Journal of Orthopedic Research & Physiotherapy Category: Medical Type: Research Article

Megaprosthesis Revision Caused by Aseptic Loosening and Nonunion of the Structural Allograft in Patients Younger Than 40 Years

Luis Gerardo Natera Cisneros1*, Laura Trullols2, Esther Moya3, Ana Peiró4 and Isidro Gracia2
1 Department Of Orthopaedics And Traumatology, Hospital General De Catalunya, Street Pedro I Pons 1, Sant Cugat Del Vallés, Barcelona 08190, Spain
2 Hospital De La Santa Creu I Sant Pau, Universitat Autònoma De Barcelona, Street Sant Quintí 89, Barcelona 08026, Spain
3 Department Of Orthopaedics, CO+T - Clínica Ntra, Sra, Del Remei, Street Escorial 148, 08024, Barcelona 08026, Spain
4 Hospital De La Santa Creu I Sant Pau, Universitat Autònoma De Barcelona, Street Sant Quintí 89, Barcelona 08026,, Spain

*Corresponding Author(s):
Luis Gerardo Natera Cisneros
Department Of Orthopaedics And Traumatology, Hospital General De Catalunya, Street Pedro I Pons 1, Sant Cugat Del Vallés, Barcelona 08190, Spain
Tel:+34 600393826,
Email:luisgerardonaterac@gmail.com

Received Date: Aug 18, 2015
Accepted Date: Nov 12, 2015
Published Date: Nov 26, 2015

Abstract

Background: The use of structural allografts is aimed to restore the resected bone segment in order to maintain enough bone stock for future revisions. The aim of this study was to describe the mechanical failures of Allograft Megaprosthesis Composite (AMC) revised to Modular Megaprosthesis (MMP) due to nonunion of the structural allograft in patients younger than 40 years.

Material and methods: A retrospective revision in a referral hospital for the treatment of musculoskeletal tumors was performed between January 1st 2009 and January 31st 2012. We looked in the surgical records of the musculoskeletal tumors unit for all of the procedures coded as “megaprosthesis-revision-arthroplasty”. We included patients younger than 40 year-old in which primary reconstructive surgery at any segment of the lower limb was performed by means of AMC, and revision surgery was performed by means of MMP. We looked in those records for information regarding integration of the structural allograft to the native bone.
Six revisions from AMC to MMP were performed: 5 knees and 1 hip. The mean age at the time of revision surgery was 28.83 year-old (range 18-38). Primary oncological diagnoses were: 4 osteosarcomas of the distal femur, one Giant Cell Tumor (GCT) of the femoral head and 1 GCT of the proximal tibia.

Results: In none of the cases integration of the structural bone allograft to the native bone was observed, reason why it had to be completely resected in all patients. The reason for revision surgery in all cases was aseptic loosening secondary to nonunion of the structural bone allograft. Mean time elapsed from implantation of AMC to revision surgery to MMP was 103 months. Mean time elapsed from revision surgery to last follow-up visit was 26 months.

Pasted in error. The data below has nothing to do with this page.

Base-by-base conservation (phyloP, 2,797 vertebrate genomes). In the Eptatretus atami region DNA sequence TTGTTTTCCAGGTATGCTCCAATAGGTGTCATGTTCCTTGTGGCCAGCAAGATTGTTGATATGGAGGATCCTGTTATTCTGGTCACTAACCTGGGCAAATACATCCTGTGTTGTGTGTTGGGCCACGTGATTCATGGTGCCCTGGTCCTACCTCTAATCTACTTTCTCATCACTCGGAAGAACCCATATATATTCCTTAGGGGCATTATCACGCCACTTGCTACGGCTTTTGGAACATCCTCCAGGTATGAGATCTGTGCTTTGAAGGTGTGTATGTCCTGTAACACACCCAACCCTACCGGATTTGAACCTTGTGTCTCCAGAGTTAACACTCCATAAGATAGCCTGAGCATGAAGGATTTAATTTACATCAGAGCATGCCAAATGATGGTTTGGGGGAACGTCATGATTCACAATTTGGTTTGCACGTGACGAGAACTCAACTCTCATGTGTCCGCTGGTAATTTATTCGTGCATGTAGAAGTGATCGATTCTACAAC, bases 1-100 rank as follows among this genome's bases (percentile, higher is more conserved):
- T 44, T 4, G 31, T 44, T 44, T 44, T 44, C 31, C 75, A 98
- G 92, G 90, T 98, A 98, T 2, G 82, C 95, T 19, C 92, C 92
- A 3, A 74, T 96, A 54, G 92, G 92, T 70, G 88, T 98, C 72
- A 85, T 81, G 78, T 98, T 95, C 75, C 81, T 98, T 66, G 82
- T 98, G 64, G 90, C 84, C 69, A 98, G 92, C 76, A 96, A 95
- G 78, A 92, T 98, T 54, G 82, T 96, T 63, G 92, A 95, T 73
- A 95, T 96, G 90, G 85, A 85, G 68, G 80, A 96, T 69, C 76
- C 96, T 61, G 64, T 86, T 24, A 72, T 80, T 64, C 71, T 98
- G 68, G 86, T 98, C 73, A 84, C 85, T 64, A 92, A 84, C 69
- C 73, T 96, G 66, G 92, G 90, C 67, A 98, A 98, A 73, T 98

Conclusion: Structural bone allografts in limb salvage surgery after massive tumor resection, may not be the best reconstructive option because the high probability that the grafted bone segment might not integrate to the native bone, even in young patients, may lead to prosthetic failure because of aseptic loosening.

Keywords

Allograft; Aseptic; Bone; Loosening; Megaprosthesis; Modular; Nonunion

LEVEL OF EVIDENCE:

IV, case series

INTRODUCTION

Advances in the non-surgical treatment of the malign tumors of the musculoskeletal system allow limb reconstructions after big tumor resections without compromising the oncological prognosis [1]. Nowadays, reconstructive surgery after great tumor resections contemplates a series of alternatives: osteoarticular allograft [2], arthrodesis with intercalary bone allograft [3], Allograft Megaprosthesis Composite (AMC) [4] and Modular Megaprosthesis (MMP) [5]. Megaprosthesis (Figure 1) are actually considered the best treatment option because they allow a better preservation of the joint function [6,7].


Figure 1: Allograft prosthesis composite before being implanted (A), distal femur modular megaprosthesis once implanted (B).

The published overall megaprosthesis survival is 57-93% at 5 years [8] and 50-88% at 10 years [9]. These implants are usually employed in young patients with high functional demands and a bone quality affected by concomitant radio and chemotherapy, reasons that might suppose a high risk for failure [8]. Infections represent the main reason for revision surgery of these implants, and this issue is mainly due to the immunosuppression secondary to the adjuvant therapies [10].

The development of the prosthetic implants and components modularity have supposed an increase in the use of MMP and a decrease in the use of AMC, because MMP suppose a shorter surgical time and intraoperative availability of several modules that allow adaptations when there is to change the planned resection. Likewise, the post-operative period of a MMP does not require long times of non-weight bearing that, in cases of AMC, are indicated in order to protect the integration of the allograft to the host-bone, reason why MMP allow a faster return to function [11,12].

According to some authors, the use of structural allografts in AMC is aimed to restore the resected bone segment, to offer a bed in which musculotendinous structures can be reinserted, and to guarantee enough bone stock for future revisions once integrated to the host-bone [13].

The aim of this study was to describe the mechanical failures of AMC revised to MMP due to nonunion of the structural allograft in patients younger than 40 years at the moment of revision surgery. The secondary aim was to estimate the mean survival of the primary implant (AMC).

MATERIAL AND METHODS